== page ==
US consumer sentiment rises but tariffs weigh on optimism

Survey shows divergence in sentiment about the present and the future

Photograph: iStock

Photograph: iStock

 

US consumer sentiment rose this month amid more-favourable personal finances, while tariffs weighed on Americans’ optimism for the economy and helped boost inflation expectations to a three-year high, according to a University of Michigan report Friday.

The sentiment index rose to 99.3 (est. 98.5) from 98 in May, while the current conditions gauge, which measures Americans’ perceptions of their finances, advanced to 117.9, second- highest reading since 2000, from 111.8.

The expectations measure decreased to 87.4, a five-month low, from 89.1

The report showed a divergence in sentiment about the present and the future, with a record number of households mentioning recent income gains and contrasting with a pickup in inflation expectations. The economic outlook was “much more negative” among respondents who unfavorably mentioned the new tariffs, as the Trump administration imposed tariffs on metals imports from allies and prepared for levies on $50 billion of Chinese imports.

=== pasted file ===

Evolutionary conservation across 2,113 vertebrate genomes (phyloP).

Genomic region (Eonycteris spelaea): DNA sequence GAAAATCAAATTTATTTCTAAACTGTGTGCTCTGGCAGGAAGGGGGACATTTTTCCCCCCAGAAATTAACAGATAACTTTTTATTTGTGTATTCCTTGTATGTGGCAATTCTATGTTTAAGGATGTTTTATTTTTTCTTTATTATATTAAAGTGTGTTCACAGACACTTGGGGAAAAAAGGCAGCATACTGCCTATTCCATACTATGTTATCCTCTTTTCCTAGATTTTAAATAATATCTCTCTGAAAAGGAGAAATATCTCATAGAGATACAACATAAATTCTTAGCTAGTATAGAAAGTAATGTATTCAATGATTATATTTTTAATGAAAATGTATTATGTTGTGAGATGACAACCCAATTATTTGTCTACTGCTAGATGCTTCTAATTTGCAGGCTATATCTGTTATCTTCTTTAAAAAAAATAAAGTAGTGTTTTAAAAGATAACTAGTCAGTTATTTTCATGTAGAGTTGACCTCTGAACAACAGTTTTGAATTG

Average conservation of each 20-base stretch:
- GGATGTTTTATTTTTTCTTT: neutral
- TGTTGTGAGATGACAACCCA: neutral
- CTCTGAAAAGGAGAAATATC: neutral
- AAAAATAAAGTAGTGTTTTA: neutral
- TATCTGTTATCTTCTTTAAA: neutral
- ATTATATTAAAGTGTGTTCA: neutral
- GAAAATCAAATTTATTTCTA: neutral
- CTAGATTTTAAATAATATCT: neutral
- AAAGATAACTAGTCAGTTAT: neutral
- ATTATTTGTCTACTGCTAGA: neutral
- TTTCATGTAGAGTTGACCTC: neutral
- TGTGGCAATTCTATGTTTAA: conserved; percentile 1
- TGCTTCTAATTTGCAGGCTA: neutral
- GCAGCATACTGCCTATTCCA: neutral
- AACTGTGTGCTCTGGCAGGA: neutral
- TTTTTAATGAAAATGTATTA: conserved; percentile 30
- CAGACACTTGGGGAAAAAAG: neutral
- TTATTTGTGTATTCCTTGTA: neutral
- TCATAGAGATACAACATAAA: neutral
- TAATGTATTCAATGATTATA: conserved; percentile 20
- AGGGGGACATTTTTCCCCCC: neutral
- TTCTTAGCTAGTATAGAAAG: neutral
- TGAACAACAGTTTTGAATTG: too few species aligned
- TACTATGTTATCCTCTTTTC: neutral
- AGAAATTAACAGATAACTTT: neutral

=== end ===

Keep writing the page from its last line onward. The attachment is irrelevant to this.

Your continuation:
Historically low unemployment

Even so, sentiment remains near the high for this expansion, as a tight labour market and historically low unemployment levels continue to buoy the US economy. That should help drive continued gains in consumer spending, the biggest part of the US economy.

Respondents anticipated an annual gain of 2.5 per cent in household incomes, the highest since 2008 and up from 1.6 per cent in May, the report showed. Almost all of the June gain came from people in the bottom two-thirds of incomes, reflecting job gains across the population.

“The continued small declines that are now anticipated in the unemployment rate as well as more robust gains in household income will bolster real personal consumption expenditures during the year ahead,” Richard Curtin, director of the University of Michigan consumer survey, said in a statement. At the same time, “prospects for the economy have been negatively affected by the new trade policies”. – Bloomberg